Tuesday’s oil spill on the Southern California coast has sparked calls for more restrictions on drilling and an inquiry into the cause of the accident.
A 24-inch pipeline, owned by Plains All American Pipeline Co., ruptured Tuesday afternoon and released 105,000 barrels of crude oil, with about 21,000 gallons of that making its way to the ocean. The pipeline, which runs from a storage facility in Las Flores to Gaviota, about 180 miles up the coast, was last inspected two weeks ago, the company said. Gov. Jerry Brown (D) yesterday declared a state of emergency for the area in order to speed cleanup.
For drilling opponents, the spill evoked a historic 4-million-gallon spill off Santa Barbara in 1969 that resulted in a moratorium on offshore drilling in state waters.
The spill has galvanized groups that are pushing for restrictions on drilling. Groups including Food & Water Watch, 350 Santa Barbara and the Center for Biological Diversity are planning a press conference today on Refugio State Beach, the site of the spill, located 20 miles west of Santa Barbara. They will campaign to "ban extreme oil extraction like fracking and phase out oil development in California."
"This incident is yet another example, of which we’re having too many, of how our dependence upon dirty fossil fuels is bad for our environment and bad for our health," said Dan Jacobson, legislative director for Environment California. There are bills on the state and federal levels that would ban drilling activity off California’s coast.
"The good news is we have the technology to do it," Jacobson said. "We just need to get the political will."
The chairman of the state’s Assembly Natural Resources Committee announced he would hold an oversight hearing to explore how the pipeline could have ruptured despite leak inspections.
"It is unacceptable that local people on the bluffs were the first ones to report the spill before the oil company did," said Assemblymember Das Williams (D)
. "We will also seek answers through a district hearing in the coming days to understand how a breach in the leak detection technology this serious could have occurred without raising alarms to the pipeline operator. We need answers to these serious questions and to find out why the response communication apparently broke down."
A bill in the state Legislature, S.B. 788, by state Sen. Mike McGuire (D)
, would remove the State Lands Commission’s authority to enter into offshore oil leases on state-owned lands.
"The oil slicks on the front page of this morning’s newspapers are reminiscent of the images from 1969," McGuire said in a statement. "Tuesday’s devastating oil spill is yet another example of the significant dangers related to coastal oil development."
Currently, the state permits slant drilling from federal leases into state lands, language that has been interpreted to apply only to a part of Santa Barbara County known as Tranquillon Ridge. Petroleum companies in response have sought leases at the site, while environmentalists have pushed to close what they call a "loophole" in the offshore drilling prohibition.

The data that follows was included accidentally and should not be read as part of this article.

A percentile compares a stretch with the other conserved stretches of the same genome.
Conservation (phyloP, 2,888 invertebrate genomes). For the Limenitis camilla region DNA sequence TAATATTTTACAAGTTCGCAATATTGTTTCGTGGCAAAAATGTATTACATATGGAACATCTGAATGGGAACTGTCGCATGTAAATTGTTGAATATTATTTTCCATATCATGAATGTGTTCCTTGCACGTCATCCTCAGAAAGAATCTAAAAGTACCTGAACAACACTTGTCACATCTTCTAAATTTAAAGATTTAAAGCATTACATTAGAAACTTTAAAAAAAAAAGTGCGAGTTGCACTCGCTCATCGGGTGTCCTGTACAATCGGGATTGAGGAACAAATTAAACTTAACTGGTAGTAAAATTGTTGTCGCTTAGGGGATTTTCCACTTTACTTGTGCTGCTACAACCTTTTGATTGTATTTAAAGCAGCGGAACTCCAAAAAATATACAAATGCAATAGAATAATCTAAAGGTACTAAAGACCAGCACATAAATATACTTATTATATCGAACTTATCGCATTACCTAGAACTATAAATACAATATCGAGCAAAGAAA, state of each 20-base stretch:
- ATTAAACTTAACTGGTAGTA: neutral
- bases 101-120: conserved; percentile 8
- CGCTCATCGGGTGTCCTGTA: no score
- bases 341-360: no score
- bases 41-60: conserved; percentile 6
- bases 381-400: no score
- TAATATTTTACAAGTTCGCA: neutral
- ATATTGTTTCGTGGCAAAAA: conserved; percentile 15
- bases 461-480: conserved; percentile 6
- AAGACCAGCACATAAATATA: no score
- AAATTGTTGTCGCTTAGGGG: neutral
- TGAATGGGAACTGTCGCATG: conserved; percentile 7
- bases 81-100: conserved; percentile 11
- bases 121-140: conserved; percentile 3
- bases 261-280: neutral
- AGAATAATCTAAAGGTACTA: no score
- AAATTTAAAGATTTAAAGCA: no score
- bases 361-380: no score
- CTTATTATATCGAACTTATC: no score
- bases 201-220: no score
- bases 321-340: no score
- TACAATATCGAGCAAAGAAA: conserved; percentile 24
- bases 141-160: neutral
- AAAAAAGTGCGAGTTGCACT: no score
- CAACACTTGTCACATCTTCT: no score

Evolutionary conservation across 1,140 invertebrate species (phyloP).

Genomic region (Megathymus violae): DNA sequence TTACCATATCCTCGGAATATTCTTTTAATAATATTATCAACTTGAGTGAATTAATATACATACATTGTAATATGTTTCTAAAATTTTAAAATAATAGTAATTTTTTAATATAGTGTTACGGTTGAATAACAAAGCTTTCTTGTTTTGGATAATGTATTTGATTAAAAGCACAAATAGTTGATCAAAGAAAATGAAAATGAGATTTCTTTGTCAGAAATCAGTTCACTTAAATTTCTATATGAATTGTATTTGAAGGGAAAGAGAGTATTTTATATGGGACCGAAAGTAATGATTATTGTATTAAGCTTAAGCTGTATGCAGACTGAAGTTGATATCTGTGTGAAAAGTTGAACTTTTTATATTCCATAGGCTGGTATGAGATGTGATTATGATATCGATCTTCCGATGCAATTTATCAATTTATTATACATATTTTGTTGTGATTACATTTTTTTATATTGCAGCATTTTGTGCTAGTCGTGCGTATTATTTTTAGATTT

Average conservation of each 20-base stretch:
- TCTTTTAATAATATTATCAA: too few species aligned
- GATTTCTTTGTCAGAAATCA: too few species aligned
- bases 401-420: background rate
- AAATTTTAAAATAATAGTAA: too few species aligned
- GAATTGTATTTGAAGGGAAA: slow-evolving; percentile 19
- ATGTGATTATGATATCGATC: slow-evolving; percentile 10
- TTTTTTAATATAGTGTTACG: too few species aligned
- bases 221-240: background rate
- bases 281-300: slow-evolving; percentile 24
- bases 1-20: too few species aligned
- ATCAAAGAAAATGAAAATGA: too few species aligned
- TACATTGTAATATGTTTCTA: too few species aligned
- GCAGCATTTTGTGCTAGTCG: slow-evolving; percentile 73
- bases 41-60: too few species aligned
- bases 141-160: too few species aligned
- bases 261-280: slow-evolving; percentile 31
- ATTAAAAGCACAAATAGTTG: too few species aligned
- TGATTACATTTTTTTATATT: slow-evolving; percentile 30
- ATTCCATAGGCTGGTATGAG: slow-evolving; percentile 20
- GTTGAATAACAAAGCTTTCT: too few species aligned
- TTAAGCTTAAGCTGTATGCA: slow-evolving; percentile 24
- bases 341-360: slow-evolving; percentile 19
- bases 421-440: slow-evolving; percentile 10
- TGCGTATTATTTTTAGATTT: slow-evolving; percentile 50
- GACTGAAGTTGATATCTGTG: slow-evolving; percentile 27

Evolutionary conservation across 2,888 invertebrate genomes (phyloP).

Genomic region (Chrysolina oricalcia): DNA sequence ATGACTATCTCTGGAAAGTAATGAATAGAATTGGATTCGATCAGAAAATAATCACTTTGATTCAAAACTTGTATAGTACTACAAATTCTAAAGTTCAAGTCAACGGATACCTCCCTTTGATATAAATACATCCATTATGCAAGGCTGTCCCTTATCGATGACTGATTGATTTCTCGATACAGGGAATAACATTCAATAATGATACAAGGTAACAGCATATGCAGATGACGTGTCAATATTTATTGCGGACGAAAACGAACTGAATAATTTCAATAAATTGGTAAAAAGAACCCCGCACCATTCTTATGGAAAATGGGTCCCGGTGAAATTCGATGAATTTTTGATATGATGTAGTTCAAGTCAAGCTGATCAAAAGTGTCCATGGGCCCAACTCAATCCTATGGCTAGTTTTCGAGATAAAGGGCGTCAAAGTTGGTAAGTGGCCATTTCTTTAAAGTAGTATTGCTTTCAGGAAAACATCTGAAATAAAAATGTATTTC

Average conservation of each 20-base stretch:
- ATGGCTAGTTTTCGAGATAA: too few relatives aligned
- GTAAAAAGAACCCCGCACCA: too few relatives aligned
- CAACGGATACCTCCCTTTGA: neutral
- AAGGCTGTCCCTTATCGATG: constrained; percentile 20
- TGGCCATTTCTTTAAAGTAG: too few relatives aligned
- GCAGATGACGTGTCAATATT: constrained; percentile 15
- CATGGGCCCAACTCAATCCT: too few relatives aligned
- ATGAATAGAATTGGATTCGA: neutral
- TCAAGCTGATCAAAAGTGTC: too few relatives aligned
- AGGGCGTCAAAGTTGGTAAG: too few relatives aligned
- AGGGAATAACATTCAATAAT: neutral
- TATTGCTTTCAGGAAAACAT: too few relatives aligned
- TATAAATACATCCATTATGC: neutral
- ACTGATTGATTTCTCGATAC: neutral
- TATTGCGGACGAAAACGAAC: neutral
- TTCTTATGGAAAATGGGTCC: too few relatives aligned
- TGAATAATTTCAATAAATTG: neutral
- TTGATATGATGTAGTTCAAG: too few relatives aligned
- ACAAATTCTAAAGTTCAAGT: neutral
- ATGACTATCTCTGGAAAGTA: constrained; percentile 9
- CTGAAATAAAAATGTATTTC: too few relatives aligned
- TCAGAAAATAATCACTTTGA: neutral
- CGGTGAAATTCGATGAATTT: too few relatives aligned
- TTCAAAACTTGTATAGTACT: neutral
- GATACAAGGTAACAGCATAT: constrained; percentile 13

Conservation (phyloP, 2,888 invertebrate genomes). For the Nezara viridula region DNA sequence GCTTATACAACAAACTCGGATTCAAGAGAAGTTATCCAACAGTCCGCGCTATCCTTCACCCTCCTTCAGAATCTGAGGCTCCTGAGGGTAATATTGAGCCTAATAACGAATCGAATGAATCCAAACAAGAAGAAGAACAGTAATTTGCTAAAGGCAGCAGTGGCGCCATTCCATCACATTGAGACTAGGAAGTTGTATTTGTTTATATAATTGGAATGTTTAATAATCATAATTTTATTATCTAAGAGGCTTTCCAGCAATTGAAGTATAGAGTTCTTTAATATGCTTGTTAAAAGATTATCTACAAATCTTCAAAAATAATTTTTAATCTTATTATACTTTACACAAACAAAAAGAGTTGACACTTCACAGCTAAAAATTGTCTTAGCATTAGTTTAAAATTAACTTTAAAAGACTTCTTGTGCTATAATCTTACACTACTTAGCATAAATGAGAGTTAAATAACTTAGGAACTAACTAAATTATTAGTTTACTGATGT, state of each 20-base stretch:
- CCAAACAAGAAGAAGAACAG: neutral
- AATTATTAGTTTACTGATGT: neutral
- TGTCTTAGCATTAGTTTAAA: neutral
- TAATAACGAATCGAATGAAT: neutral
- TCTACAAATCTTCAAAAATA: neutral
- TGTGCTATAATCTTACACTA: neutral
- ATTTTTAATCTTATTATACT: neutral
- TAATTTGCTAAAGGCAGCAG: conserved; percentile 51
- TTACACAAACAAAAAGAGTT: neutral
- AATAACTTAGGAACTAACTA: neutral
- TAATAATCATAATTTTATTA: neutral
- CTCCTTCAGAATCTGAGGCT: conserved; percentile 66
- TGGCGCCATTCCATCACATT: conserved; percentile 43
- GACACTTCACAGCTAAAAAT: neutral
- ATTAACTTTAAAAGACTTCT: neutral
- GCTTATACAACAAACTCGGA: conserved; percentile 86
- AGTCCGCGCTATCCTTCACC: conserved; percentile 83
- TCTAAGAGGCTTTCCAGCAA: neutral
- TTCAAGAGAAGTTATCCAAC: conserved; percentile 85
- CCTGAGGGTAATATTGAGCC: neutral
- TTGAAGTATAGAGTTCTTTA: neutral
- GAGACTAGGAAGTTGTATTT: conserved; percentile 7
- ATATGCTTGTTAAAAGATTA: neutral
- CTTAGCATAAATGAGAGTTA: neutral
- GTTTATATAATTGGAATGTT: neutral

Last year, a similar bill failed, 28-34 (Greenwire, Aug. 27, 2014).
In 2010, the BP oil spill in the Gulf of Mexico prompted then-Gov. Arnold Schwarzenegger (R) to pull his support for a drilling proposal off Santa Barbara (Greenwire, May 4, 2010).
Appetite for taking on oil companies has waned in the state Legislature, however, Jacobson noted. Bills to ban hydraulic fracturing failed in 2013 and 2014, and no bills to ban the practice have been submitted this year, although one from Sen. Anthony Rendon (D) would restrict fracking near earthquake zones (Greenwire, May 30, 2014; EnergyWire, April 28).
"I just think the special interest groups came out and crushed the bills so badly, legislators are thinking, ‘I don’t think we can pass a bill,’" Jacobson said.
On the federal level, Rep. Lois Capps (D-Calif.) introduced a bill last month, H.R. 1951, to put a moratorium on fracking in federal West Coast waters until the Interior Department conducts an environmental impact study. She also has reintroduced the "California Ocean and Coastal Protection Act," H.R. 1952, which would permanently ban new oil and gas development in federal waters off the California coast.
"I am deeply saddened by the images coming from the scene at Refugio," she said. "This incident is yet another stark reminder of the serious risks to our environment and economy that come from drilling for oil."
The Western States Petroleum Association, of which Plains is a member, put out a statement saying its members would learn from the incident.
"As an industry, we are always concerned when accidents like this happen," the group said. "WSPA members strive to prevent any amount of spillage and have numerous programs and procedures designed to prevent such occurrences. Once the incident is contained and thoroughly cleaned up, they will review the facts surrounding this incident and apply what they learn to prevent future accidents."